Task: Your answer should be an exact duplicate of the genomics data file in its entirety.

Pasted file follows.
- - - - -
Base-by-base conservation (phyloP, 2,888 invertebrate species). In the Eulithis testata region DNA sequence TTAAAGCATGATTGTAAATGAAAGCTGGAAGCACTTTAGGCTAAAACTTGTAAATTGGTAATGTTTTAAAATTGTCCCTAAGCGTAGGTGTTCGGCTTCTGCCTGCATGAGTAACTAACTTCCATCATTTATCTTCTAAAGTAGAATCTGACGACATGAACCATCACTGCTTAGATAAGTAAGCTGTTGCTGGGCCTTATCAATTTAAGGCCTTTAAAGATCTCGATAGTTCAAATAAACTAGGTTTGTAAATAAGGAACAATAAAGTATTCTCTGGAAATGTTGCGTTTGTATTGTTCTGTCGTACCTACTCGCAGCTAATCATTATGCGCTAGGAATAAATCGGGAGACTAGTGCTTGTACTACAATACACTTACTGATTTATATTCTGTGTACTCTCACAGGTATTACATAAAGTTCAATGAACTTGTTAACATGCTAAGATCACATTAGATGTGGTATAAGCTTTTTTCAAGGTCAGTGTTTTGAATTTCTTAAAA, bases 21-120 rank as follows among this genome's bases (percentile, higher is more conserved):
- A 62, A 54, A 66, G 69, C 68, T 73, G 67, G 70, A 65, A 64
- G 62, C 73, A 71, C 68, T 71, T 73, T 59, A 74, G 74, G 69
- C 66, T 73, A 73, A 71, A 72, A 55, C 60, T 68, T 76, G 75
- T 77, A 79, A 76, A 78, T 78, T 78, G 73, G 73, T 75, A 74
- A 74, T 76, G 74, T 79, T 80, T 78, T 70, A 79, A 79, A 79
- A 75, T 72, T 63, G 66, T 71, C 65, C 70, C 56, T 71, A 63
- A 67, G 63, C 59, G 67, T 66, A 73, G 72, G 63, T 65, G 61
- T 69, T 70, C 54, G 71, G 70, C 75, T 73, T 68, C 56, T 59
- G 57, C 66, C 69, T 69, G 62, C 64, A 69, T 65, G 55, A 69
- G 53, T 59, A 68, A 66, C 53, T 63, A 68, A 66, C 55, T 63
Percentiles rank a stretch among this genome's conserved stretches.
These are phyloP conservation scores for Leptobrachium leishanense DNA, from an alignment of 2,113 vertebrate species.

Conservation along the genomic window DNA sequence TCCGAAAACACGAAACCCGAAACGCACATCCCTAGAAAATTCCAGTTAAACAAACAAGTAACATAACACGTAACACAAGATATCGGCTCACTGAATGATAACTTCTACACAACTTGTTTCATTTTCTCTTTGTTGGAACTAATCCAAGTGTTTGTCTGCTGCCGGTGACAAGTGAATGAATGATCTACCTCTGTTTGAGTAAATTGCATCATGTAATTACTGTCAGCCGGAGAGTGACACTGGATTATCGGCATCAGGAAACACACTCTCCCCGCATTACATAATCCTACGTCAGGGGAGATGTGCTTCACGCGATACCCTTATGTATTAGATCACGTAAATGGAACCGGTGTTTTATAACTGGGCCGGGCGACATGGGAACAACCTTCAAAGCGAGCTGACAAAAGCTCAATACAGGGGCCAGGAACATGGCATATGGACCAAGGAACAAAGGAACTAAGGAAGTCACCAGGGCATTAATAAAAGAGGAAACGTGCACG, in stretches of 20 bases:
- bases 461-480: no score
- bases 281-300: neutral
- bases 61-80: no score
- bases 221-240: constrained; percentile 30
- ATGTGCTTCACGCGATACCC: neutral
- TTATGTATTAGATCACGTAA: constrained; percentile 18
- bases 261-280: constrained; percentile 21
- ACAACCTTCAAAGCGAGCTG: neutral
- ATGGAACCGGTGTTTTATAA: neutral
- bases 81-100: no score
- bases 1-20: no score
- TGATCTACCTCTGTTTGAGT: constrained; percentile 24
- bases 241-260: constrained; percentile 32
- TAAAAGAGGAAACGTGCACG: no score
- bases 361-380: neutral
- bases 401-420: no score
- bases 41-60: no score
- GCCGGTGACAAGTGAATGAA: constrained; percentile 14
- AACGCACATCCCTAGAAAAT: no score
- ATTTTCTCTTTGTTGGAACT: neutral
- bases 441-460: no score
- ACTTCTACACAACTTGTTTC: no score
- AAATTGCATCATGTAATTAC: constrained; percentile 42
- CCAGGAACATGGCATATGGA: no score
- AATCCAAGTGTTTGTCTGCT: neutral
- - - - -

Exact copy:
Base-by-base conservation (phyloP, 2,888 invertebrate species). In the Eulithis testata region DNA sequence TTAAAGCATGATTGTAAATGAAAGCTGGAAGCACTTTAGGCTAAAACTTGTAAATTGGTAATGTTTTAAAATTGTCCCTAAGCGTAGGTGTTCGGCTTCTGCCTGCATGAGTAACTAACTTCCATCATTTATCTTCTAAAGTAGAATCTGACGACATGAACCATCACTGCTTAGATAAGTAAGCTGTTGCTGGGCCTTATCAATTTAAGGCCTTTAAAGATCTCGATAGTTCAAATAAACTAGGTTTGTAAATAAGGAACAATAAAGTATTCTCTGGAAATGTTGCGTTTGTATTGTTCTGTCGTACCTACTCGCAGCTAATCATTATGCGCTAGGAATAAATCGGGAGACTAGTGCTTGTACTACAATACACTTACTGATTTATATTCTGTGTACTCTCACAGGTATTACATAAAGTTCAATGAACTTGTTAACATGCTAAGATCACATTAGATGTGGTATAAGCTTTTTTCAAGGTCAGTGTTTTGAATTTCTTAAAA, bases 21-120 rank as follows among this genome's bases (percentile, higher is more conserved):
- A 62, A 54, A 66, G 69, C 68, T 73, G 67, G 70, A 65, A 64
- G 62, C 73, A 71, C 68, T 71, T 73, T 59, A 74, G 74, G 69
- C 66, T 73, A 73, A 71, A 72, A 55, C 60, T 68, T 76, G 75
- T 77, A 79, A 76, A 78, T 78, T 78, G 73, G 73, T 75, A 74
- A 74, T 76, G 74, T 79, T 80, T 78, T 70, A 79, A 79, A 79
- A 75, T 72, T 63, G 66, T 71, C 65, C 70, C 56, T 71, A 63
- A 67, G 63, C 59, G 67, T 66, A 73, G 72, G 63, T 65, G 61
- T 69, T 70, C 54, G 71, G 70, C 75, T 73, T 68, C 56, T 59
- G 57, C 66, C 69, T 69, G 62, C 64, A 69, T 65, G 55, A 69
- G 53, T 59, A 68, A 66, C 53, T 63, A 68, A 66, C 55, T 63
Percentiles rank a stretch among this genome's conserved stretches.
These are phyloP conservation scores for Leptobrachium leishanense DNA, from an alignment of 2,113 vertebrate species.

Conservation along the genomic window DNA sequence TCCGAAAACACGAAACCCGAAACGCACATCCCTAGAAAATTCCAGTTAAACAAACAAGTAACATAACACGTAACACAAGATATCGGCTCACTGAATGATAACTTCTACACAACTTGTTTCATTTTCTCTTTGTTGGAACTAATCCAAGTGTTTGTCTGCTGCCGGTGACAAGTGAATGAATGATCTACCTCTGTTTGAGTAAATTGCATCATGTAATTACTGTCAGCCGGAGAGTGACACTGGATTATCGGCATCAGGAAACACACTCTCCCCGCATTACATAATCCTACGTCAGGGGAGATGTGCTTCACGCGATACCCTTATGTATTAGATCACGTAAATGGAACCGGTGTTTTATAACTGGGCCGGGCGACATGGGAACAACCTTCAAAGCGAGCTGACAAAAGCTCAATACAGGGGCCAGGAACATGGCATATGGACCAAGGAACAAAGGAACTAAGGAAGTCACCAGGGCATTAATAAAAGAGGAAACGTGCACG, in stretches of 20 bases:
- bases 461-480: no score
- bases 281-300: neutral
- bases 61-80: no score
- bases 221-240: constrained; percentile 30
- ATGTGCTTCACGCGATACCC: neutral
- TTATGTATTAGATCACGTAA: constrained; percentile 18
- bases 261-280: constrained; percentile 21
- ACAACCTTCAAAGCGAGCTG: neutral
- ATGGAACCGGTGTTTTATAA: neutral
- bases 81-100: no score
- bases 1-20: no score
- TGATCTACCTCTGTTTGAGT: constrained; percentile 24
- bases 241-260: constrained; percentile 32
- TAAAAGAGGAAACGTGCACG: no score
- bases 361-380: neutral
- bases 401-420: no score
- bases 41-60: no score
- GCCGGTGACAAGTGAATGAA: constrained; percentile 14
- AACGCACATCCCTAGAAAAT: no score
- ATTTTCTCTTTGTTGGAACT: neutral
- bases 441-460: no score
- ACTTCTACACAACTTGTTTC: no score
- AAATTGCATCATGTAATTAC: constrained; percentile 42
- CCAGGAACATGGCATATGGA: no score
- AATCCAAGTGTTTGTCTGCT: neutral